No connected system is ever going to be both useful and absolutely impenetrable , and no single defence of that system aside can guarantee impenetrability. It therefore makes sense to protect it proportionately to the level of risk involved if it were to be compromised, and that means applying multiple levels of security so that if one level fails, others are standing guard – a “defence in depth” approach . Secure application code represents just one component in such a strategy.
Across the sectors, the rise of connectivity and the need to systematically implement correspondingly secure systems has been a challenge. The established approach of developing and refining process standards over many years that has proved so successful in achieving functional safety is only partially suited to the world of security , not least because of the ever-changing nature of security threats . It is much easier to protect the world from a system, than it is to protect a system from the world.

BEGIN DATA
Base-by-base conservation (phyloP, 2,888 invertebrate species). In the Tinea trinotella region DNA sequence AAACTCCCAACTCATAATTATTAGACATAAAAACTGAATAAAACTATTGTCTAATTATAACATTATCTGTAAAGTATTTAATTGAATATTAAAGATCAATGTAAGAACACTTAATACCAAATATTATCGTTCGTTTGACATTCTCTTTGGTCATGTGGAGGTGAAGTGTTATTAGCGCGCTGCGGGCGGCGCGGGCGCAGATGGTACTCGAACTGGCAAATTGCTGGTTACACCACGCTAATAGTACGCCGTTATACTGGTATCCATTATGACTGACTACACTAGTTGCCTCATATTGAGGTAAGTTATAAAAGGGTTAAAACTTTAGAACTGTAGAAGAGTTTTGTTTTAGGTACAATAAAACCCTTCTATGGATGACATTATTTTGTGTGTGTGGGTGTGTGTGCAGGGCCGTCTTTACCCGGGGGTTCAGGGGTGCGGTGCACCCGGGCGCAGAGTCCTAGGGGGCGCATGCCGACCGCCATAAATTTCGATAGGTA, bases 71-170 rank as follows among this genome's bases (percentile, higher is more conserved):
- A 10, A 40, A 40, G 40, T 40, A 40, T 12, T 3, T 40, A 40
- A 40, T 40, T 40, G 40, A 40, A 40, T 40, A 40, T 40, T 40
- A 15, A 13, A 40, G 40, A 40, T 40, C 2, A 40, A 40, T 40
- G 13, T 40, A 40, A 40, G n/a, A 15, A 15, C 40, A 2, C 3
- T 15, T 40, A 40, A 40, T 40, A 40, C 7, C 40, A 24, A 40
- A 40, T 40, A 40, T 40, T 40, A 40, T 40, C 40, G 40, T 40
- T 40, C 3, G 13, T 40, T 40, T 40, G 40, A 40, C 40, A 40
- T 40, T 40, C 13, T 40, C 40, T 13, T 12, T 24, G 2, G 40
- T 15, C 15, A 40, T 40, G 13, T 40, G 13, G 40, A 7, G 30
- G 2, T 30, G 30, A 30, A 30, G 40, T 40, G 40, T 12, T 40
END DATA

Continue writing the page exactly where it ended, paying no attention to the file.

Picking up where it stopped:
T h at said, the wise words offered by the likes of DefStan 05-138, NIST SP 800-171 and ISO/IEC 27001:2013 are potentially applicable to securing the systems of digital battlefield. In particular, the g lobally renowned aerospace standards of the ‘DO’ family include DO-326A which might lend itself admirably to the circumstances, give n its consideration of the implications of security for certification.